Document Type


Publication Date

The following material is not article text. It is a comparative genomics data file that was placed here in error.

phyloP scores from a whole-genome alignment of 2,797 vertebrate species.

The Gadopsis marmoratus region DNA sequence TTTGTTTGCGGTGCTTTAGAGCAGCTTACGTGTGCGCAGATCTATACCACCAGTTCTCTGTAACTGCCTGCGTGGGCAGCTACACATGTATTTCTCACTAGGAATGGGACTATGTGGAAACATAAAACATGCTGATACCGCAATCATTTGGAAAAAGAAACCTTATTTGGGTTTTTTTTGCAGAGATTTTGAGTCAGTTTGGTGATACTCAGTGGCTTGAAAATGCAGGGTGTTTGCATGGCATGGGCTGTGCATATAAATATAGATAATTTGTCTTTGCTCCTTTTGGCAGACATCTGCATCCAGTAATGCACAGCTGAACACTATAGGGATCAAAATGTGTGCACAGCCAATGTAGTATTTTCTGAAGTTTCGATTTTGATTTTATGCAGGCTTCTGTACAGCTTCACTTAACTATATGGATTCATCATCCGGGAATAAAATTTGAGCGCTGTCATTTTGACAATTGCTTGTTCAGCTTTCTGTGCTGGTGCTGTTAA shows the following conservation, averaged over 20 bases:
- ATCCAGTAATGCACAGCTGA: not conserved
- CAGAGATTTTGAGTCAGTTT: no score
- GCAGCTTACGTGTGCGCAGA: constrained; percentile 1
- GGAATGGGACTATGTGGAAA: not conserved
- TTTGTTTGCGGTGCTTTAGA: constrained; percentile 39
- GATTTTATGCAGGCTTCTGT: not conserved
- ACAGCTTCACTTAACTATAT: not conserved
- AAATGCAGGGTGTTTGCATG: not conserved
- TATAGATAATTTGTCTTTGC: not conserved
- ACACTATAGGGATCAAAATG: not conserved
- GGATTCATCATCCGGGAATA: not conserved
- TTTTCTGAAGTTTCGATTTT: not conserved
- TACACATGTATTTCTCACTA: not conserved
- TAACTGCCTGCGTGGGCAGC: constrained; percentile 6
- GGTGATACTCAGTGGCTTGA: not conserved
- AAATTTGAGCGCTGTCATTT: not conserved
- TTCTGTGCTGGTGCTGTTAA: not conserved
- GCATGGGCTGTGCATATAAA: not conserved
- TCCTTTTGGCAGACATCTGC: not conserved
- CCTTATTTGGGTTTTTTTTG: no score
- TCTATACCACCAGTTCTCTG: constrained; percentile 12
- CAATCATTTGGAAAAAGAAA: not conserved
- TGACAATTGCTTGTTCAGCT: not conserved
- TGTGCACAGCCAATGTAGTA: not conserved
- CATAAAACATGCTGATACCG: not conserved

The U.S. tax system contains many provisions which are intended to align management of large publicly traded companies more closely to stockholders. This article shows that many of the tax provisions that have been adopted are of questionable effectiveness because they fail to address the complexities of stockholder-management relations in attempting to motivate management to act in the best interests of stockholders. The article proposes that rather than Congress attempting to identify the best way that it can use the tax system to motivate management, Congress should eliminate tax provisions which subsidize management's inefficiencies in order to encourage stockholders, themselves, to find the best ways to motivate management. The article identifies three features in our tax system that subsidize managerial inefficiencies and that Congress should eliminate: (1) the preferential tax rate for capital gains, (2) the step-up in basis for stock at a stockholder's death, and (3) the lower tax rate for corporate taxable income as compared to the rate for individuals.